Can you tell us a little bit about your sponsors and mentors?
I was sponsored by Coinfloor, who are the UK’s leading cryptocurrency exchange, providing a secure and accessible platform for institutional and sophisticated investors to trade and invest crypto. They announced at Money20/20 Asia in Singapore that they will launch a future exchange for digital assets that will include the first physically delivered bitcoin futures contracts next month.
Which countries were most and least successful for surviving on bitcoin?
Surprisingly I was least successful at being able to use bitcoin in Hong Kong. Although I was helped by my mentor who managed to put me in touch with one of their contacts involved in the bitcoin community there, the main problem I had in Hong Kong is that people are so busy and merchants wouldn’t speak to me twice after saying no to accepting my bitcoin.
The hardest parts of the race were the times I found myself without any options to get what I wanted with my bitcoin, for example when I was at Hong Kong airport, I was so hungry and no-one would accept my bitcoin. I attempted to approach the public and even though loads of people admitted they wished that they had bitcoin, when being prompted with the opportunity to get some bitcoin in exchange for a small service or favour, they did not want to know and walked off.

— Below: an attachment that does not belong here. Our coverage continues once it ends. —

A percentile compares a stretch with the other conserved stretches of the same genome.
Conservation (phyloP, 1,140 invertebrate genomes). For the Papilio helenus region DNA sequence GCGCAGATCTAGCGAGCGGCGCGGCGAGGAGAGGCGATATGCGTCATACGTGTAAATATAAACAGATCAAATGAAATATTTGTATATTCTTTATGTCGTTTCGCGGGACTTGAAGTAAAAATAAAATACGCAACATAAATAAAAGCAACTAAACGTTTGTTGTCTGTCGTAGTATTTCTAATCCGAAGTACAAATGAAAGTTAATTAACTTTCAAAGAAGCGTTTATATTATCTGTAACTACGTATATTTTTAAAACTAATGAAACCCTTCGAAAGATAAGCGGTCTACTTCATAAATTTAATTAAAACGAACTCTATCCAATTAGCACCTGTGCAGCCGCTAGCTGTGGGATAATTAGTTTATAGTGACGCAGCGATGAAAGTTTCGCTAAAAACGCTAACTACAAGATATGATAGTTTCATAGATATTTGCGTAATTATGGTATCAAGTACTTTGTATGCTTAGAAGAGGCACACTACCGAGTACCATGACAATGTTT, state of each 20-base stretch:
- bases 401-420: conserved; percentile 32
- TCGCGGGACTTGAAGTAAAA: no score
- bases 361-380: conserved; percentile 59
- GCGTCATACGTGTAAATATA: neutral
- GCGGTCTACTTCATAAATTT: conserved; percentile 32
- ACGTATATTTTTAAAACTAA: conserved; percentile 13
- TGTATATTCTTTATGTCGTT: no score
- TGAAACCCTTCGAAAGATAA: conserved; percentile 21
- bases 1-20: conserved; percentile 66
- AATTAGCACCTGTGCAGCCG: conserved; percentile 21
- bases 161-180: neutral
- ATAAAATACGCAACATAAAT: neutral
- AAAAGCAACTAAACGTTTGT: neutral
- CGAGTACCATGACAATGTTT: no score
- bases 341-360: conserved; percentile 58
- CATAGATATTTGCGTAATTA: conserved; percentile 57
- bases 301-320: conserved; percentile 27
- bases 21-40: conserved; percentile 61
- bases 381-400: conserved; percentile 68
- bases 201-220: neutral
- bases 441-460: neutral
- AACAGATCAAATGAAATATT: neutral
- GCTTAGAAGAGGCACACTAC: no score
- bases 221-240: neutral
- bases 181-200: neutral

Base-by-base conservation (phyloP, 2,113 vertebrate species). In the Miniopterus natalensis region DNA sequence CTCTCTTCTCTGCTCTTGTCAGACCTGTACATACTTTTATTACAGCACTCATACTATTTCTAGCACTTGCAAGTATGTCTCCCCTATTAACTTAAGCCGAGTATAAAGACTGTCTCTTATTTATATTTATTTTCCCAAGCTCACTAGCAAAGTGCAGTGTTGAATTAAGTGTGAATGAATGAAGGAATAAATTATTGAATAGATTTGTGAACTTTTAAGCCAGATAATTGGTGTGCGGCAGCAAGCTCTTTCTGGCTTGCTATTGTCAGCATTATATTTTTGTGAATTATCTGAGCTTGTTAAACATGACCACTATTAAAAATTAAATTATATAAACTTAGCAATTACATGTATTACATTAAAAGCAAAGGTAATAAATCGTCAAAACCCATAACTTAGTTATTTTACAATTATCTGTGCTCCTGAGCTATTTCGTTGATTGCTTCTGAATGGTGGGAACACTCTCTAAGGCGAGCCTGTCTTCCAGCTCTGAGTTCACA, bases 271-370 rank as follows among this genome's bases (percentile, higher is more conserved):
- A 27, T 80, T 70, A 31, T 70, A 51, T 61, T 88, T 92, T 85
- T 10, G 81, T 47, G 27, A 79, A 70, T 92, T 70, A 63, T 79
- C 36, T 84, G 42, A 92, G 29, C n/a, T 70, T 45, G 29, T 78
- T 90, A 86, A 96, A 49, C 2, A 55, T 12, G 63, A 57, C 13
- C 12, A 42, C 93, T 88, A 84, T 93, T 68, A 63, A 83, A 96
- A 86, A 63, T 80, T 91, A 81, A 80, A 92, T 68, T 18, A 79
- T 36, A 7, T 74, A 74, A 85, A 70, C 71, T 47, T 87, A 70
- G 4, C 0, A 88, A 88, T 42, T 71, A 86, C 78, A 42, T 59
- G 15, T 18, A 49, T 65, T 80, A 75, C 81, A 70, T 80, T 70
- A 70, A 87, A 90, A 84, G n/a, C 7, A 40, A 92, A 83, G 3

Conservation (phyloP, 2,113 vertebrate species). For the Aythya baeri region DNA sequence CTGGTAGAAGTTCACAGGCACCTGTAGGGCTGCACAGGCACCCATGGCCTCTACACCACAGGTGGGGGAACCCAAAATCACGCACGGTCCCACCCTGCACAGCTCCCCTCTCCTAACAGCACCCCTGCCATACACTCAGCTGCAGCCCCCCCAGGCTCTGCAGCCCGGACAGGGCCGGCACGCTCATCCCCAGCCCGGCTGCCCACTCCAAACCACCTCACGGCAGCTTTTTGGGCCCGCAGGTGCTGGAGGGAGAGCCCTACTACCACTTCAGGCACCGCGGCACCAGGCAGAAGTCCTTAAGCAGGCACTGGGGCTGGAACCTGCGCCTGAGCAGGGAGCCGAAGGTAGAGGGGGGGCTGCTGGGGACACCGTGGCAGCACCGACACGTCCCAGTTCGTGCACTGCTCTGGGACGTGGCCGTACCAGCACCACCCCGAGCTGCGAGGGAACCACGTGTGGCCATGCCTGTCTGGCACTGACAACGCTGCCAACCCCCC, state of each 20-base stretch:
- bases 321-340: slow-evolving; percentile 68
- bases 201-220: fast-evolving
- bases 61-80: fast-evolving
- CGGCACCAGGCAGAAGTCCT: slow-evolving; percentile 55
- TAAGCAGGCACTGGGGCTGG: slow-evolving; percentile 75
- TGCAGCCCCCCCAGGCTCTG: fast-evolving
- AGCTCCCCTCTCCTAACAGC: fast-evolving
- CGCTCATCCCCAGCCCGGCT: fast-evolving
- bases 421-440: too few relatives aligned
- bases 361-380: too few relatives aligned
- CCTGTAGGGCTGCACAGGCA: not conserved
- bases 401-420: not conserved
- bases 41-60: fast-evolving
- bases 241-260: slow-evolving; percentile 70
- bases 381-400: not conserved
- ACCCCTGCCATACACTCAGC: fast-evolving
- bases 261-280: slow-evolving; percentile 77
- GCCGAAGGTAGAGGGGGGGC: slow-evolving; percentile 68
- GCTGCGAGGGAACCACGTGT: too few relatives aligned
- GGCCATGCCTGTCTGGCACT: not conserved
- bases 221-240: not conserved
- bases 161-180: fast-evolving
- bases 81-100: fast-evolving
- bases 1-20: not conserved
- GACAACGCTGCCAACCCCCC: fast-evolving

Although I met a lot of rejection of course I loved every moment with every single person I met along the way. As a food lover, I have to say my favourite part were the meals which I managed to pay for in bitcoin, notably in Bangkok: allow me to recommend the amazing restaurant Cocotte.
The most surprising thing I found was that bitcoin is outright banned in Vietnam. People caught paying with or accepting bitcoin could face legal repercussions, yet they still have a bitcoin ATM, and driving around on a scooter without a helmet doesn’t seem to be a problem!
Where now for bitcoin?
In the short term it’s hard to predict how things will play out for bitcoin as a day-to-day payment method, and obviously every country is going to take different approaches, making it a matter of careful forward planning if you want to use it for travel. Longer term, I’m convinced bitcoin is the future and in time will change a lot of things worldwide. I’m back home in the UK, a centre of traditional banking as well as great fintech innovation… and bitcoin can’t be left out of this: the journey has only just begun!
Adastra is a marketing agency that specialises in Financial Technology and Payments. It advises on and creates comprehensive marketing strategies and plans to enable companies and start-ups to tell their story, their way, and achieve their business goals.
Clients rely on Adastra’s knowledge and expertise within the financial technology and payments sectors to ensure their message reaches the right audience in an effective and compelling way through content marketing, PR, and social media.
Read more here.